Nope. Geek Feminism recently linked to a document by @fireholly99 titled ‘The sexism in video games bingo card’, which lays out, in a bingo card style, the variety of sexist comments aimed at women gamers. Hands up how many of you have seen at least half of these comments being made? Yeah.
So I go back to my initial reason for writing this post tonight. Storytelling in gaming, as well as the gaming industry as a whole, is immature, trite and riddled with clichés. While I’m aware that the movie, TV, music and publishing industries have their fair share of tat, there are numerous examples of well-written content in every single one of those realms. But when I look at my games shelf and think about what is there, and what was there, it gives me pause.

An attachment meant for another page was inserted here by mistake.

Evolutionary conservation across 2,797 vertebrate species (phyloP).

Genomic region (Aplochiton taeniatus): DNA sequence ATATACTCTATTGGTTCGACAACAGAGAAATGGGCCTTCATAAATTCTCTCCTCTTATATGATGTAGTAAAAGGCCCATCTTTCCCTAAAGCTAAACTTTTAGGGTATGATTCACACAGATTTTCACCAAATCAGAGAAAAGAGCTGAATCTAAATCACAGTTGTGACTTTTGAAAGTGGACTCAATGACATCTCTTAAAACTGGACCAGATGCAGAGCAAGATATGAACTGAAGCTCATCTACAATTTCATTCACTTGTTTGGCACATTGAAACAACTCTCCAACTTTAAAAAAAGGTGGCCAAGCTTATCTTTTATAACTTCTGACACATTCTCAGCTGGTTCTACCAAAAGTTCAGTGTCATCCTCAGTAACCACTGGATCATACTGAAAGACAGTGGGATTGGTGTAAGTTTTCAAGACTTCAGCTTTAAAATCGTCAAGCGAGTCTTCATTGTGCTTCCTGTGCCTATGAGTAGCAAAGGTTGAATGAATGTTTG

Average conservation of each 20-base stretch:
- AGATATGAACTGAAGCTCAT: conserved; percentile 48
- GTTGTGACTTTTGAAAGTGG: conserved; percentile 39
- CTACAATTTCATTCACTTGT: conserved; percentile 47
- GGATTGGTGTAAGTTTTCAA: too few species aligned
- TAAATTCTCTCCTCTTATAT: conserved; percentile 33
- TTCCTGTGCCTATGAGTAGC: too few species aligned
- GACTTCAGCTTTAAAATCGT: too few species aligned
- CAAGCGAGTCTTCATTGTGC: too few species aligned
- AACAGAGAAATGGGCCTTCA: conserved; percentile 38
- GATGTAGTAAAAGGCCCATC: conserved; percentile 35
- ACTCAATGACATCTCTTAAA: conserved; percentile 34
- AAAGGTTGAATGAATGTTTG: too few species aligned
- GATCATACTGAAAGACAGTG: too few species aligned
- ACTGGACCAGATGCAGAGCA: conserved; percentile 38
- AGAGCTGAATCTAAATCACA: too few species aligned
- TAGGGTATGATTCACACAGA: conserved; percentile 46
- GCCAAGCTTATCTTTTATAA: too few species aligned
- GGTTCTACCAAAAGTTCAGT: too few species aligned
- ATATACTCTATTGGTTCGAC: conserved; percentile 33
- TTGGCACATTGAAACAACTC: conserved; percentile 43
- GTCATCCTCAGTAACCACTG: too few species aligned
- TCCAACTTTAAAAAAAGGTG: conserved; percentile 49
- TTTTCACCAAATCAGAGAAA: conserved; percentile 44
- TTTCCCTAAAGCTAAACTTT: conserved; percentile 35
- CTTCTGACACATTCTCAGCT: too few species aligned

Leaving aside the sexism issue (there’ll be other posts for that), I have maybe five games that I will not give up, as their stories are what I consider to be the small hope for storytelling in games. In case you’re interested, dear reader, they are (in no specific order): Bioshock, Deus Ex: Human Revolution, Assassin’s Creed (I include all the games under this umbrella), Mass Effect (same again) and the Orange Box (and Portal 2).
(Please note that the following links lead to detailed synopses, and as such, WILL CONTAIN SPOILERS!)